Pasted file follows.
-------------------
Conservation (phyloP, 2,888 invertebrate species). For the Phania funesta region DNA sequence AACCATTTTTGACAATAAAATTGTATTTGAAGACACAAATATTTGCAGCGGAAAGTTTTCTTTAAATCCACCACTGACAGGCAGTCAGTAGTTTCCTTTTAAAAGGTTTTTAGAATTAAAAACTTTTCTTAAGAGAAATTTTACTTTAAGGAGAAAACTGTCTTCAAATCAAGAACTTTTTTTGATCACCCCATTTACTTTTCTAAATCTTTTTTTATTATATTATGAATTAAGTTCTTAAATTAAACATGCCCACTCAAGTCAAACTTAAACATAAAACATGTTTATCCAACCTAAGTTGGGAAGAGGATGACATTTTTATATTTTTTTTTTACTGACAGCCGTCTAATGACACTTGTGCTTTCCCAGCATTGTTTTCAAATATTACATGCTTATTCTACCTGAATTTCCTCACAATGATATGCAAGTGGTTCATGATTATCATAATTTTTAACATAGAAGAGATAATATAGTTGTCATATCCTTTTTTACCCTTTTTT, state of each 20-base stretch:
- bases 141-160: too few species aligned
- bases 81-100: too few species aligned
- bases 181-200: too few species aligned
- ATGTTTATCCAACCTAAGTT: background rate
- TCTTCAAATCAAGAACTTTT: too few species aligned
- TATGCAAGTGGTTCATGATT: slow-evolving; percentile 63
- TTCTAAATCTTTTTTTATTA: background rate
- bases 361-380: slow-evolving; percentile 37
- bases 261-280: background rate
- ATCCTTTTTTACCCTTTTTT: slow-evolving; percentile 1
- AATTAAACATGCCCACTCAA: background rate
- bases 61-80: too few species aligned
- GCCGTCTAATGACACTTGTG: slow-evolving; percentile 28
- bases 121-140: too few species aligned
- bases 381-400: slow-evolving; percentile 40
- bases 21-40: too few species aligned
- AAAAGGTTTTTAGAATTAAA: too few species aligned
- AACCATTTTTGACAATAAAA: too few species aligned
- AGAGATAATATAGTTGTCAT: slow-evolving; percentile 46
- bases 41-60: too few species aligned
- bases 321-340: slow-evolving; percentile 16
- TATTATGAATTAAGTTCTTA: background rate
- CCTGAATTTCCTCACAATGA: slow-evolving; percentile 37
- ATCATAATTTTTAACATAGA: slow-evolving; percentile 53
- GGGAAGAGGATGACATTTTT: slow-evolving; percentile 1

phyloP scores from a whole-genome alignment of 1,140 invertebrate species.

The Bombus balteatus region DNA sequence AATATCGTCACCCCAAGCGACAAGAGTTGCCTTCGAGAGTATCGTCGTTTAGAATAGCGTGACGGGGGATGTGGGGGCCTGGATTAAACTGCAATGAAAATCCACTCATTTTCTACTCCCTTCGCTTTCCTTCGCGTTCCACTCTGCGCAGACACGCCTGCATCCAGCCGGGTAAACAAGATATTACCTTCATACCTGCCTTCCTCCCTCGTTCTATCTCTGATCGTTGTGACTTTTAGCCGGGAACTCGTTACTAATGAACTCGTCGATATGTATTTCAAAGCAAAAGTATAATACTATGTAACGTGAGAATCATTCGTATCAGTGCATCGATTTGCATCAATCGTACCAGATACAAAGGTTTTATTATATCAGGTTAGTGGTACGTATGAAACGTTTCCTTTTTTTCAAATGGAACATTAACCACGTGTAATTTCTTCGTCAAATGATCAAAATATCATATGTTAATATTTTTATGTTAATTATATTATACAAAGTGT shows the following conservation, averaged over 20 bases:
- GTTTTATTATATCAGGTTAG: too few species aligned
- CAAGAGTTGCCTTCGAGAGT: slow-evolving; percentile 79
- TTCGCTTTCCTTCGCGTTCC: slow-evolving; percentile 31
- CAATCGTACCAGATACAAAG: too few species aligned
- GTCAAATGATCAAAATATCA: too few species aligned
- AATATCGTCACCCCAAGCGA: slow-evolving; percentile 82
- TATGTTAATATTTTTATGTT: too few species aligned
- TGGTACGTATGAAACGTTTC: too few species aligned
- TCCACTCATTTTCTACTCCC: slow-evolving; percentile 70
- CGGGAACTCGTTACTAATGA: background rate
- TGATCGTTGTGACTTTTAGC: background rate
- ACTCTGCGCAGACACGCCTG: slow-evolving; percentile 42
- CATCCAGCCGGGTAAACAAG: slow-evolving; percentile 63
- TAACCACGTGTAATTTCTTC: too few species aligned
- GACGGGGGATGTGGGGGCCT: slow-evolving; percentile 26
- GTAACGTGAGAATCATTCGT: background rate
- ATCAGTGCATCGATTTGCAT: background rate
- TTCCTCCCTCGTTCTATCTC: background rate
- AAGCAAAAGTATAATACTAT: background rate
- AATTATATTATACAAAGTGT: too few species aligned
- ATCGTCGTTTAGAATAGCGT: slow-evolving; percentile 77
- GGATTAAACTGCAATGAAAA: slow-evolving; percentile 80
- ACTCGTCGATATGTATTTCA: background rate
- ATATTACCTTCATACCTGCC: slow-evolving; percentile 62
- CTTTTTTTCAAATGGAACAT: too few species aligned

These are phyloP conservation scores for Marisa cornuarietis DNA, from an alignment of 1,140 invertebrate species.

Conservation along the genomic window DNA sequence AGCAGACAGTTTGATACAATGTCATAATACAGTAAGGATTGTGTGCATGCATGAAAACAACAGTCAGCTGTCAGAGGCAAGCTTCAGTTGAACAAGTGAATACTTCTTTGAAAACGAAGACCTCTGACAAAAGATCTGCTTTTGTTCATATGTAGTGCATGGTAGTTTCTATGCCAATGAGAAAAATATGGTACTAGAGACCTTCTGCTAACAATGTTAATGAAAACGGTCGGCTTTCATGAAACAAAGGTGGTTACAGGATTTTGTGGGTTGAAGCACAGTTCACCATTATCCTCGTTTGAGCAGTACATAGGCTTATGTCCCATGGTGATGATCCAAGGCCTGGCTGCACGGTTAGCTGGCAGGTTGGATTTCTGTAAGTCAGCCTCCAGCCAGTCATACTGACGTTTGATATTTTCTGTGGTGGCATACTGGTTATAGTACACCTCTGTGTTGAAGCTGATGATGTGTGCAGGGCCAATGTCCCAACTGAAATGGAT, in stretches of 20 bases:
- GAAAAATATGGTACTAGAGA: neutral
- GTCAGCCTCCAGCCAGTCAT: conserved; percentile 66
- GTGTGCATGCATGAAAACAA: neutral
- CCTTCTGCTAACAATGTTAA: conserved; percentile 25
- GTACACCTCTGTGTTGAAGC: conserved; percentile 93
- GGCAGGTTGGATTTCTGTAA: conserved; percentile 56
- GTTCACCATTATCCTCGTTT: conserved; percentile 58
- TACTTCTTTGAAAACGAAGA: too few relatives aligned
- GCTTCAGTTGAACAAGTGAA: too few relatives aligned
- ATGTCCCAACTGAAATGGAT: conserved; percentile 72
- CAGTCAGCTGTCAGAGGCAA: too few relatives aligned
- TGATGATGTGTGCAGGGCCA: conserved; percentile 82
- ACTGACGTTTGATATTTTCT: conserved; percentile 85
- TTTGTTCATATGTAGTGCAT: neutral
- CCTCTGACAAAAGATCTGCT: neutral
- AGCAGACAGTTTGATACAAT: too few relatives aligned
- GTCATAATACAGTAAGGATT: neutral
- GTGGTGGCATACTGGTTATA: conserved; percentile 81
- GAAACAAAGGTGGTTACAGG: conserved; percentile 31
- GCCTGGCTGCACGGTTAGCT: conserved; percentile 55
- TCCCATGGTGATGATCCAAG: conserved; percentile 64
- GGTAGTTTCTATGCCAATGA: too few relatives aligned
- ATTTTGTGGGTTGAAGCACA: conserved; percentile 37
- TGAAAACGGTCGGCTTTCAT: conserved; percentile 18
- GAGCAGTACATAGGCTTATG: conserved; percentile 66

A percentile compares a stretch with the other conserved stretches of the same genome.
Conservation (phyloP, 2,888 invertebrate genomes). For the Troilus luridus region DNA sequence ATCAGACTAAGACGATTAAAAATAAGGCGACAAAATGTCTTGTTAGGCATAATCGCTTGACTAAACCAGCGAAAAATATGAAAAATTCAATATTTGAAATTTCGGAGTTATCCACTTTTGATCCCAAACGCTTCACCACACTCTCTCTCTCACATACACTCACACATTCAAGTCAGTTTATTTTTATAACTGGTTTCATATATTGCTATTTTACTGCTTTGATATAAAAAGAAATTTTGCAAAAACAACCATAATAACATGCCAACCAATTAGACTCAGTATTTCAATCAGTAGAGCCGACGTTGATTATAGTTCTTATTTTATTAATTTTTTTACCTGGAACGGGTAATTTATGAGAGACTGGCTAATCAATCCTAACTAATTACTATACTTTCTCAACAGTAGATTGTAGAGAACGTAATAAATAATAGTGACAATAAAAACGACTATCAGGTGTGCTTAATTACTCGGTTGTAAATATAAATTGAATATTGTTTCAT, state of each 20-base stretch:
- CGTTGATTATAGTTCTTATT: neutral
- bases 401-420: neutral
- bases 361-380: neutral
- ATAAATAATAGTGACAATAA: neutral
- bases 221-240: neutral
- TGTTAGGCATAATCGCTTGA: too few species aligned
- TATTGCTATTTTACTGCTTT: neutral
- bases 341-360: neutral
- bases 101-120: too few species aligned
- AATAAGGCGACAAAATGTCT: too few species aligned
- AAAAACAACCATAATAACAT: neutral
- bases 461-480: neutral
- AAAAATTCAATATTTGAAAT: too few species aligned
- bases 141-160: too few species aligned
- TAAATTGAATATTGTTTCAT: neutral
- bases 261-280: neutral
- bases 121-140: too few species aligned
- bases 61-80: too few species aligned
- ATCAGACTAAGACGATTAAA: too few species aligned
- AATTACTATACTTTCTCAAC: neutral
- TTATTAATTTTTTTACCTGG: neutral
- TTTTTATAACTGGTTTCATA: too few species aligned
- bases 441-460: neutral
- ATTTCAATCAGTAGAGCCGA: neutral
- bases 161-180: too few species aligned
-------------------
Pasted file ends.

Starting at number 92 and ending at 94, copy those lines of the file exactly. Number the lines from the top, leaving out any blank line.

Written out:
- AATAAGGCGACAAAATGTCT: too few species aligned
- AAAAACAACCATAATAACAT: neutral
- bases 461-480: neutral